Shutting down Sharleen
Sharleen Spiteri was a sex worker, a drug user, and she was HIV+. In 1989, Sharleen went on 60 Minutes and told reporter Jeff McMullen that she tried to get her clients to practise safe sex, but sometimes they wouldn’t wear condoms.
This took place when paranoia about AIDS was at its height. Sharleen was a walking invitation to moral panic. Her interview on 60 Minutes caused a national furore. The NSW government took Sharleen from her flat under police guard, and forcibly detained her in a locked AIDS ward. She was kept in detention for several weeks.
After they let her out, Sharleen spent much of the remaining 16 years of her life under 24-hour supervision by health workers. She became the most expensive public patient in NSW history.For the final four years, Sharleen was under house arrest in a refuge for HIV+ drug users in the inner-city suburb of Surry Hills. She died, still under a public health order, in 2005.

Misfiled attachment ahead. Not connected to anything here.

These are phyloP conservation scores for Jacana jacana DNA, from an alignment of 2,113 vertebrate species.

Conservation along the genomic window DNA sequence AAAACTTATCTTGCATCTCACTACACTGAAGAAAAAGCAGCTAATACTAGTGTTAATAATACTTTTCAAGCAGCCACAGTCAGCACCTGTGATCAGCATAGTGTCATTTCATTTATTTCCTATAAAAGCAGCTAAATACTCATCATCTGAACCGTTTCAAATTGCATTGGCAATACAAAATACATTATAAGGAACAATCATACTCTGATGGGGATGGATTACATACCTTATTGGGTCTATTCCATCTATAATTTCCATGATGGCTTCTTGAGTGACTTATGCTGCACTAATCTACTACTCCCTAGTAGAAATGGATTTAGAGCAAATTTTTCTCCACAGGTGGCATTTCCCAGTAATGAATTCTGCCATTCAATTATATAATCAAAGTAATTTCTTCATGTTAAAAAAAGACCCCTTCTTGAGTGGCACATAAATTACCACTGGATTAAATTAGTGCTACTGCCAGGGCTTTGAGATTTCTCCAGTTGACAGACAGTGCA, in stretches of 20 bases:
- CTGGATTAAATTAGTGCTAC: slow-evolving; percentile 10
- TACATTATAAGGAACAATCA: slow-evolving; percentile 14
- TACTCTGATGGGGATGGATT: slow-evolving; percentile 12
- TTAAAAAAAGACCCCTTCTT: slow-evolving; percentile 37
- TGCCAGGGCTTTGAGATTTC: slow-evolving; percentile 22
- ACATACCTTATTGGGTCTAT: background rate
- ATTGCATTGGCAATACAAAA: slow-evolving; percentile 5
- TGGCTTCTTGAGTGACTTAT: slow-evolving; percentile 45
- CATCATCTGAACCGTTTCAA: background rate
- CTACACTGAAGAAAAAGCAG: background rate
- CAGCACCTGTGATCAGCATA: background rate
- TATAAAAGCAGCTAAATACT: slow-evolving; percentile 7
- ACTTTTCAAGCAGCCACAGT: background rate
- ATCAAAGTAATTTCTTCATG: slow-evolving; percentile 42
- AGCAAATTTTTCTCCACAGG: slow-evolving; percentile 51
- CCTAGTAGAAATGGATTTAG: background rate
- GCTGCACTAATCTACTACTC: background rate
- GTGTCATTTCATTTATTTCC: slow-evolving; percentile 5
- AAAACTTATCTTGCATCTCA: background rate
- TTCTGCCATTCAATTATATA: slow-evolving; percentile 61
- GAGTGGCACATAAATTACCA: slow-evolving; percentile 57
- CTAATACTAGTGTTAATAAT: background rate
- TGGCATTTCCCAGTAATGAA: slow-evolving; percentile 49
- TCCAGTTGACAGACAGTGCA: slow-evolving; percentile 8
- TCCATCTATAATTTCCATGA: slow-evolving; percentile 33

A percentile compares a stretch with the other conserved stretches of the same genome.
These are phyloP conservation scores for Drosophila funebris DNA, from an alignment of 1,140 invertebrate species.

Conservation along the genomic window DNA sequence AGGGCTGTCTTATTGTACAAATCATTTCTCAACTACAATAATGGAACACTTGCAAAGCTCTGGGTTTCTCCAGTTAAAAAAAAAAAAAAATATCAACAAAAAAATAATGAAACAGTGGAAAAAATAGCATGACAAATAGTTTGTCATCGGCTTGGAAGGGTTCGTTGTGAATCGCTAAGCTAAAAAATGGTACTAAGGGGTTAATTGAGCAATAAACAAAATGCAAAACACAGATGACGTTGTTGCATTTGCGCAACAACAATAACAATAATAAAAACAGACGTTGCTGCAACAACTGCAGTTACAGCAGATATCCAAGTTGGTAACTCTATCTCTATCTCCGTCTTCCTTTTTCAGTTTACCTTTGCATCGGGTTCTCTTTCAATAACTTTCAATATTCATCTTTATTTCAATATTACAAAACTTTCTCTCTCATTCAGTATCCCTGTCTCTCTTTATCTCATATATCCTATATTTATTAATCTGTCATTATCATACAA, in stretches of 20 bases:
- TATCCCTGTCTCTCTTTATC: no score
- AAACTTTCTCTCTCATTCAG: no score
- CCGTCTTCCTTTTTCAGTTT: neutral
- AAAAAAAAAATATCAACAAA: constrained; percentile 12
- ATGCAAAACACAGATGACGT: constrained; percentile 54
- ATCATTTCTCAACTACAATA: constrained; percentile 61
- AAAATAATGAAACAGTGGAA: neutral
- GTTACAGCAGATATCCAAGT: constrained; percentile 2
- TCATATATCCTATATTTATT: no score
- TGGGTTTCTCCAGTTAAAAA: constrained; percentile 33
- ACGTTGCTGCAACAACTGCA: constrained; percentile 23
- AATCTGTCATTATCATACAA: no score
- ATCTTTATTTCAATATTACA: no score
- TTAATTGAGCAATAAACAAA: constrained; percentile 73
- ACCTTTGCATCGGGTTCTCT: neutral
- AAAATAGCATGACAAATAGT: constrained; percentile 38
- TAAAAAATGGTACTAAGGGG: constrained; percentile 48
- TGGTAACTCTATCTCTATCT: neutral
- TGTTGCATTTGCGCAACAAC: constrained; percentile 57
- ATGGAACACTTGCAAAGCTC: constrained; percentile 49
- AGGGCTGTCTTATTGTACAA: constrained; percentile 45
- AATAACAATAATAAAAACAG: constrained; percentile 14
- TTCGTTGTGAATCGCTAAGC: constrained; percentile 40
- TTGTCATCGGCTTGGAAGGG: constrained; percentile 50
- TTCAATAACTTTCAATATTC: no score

But when these events took place, other HIV+ sex workers were left on the street. So why was Sharleen singled out? And was it really necessary to take away her liberty?
Uncovering the silence which has surrounded Sharleen Spiteri’s story for the past 20 years, this investigative history feature puts these questions to the politicians and bureaucrats who locked her up—as well as the health workers who cared for her, and Sharleen’s friends and fellow sex workers.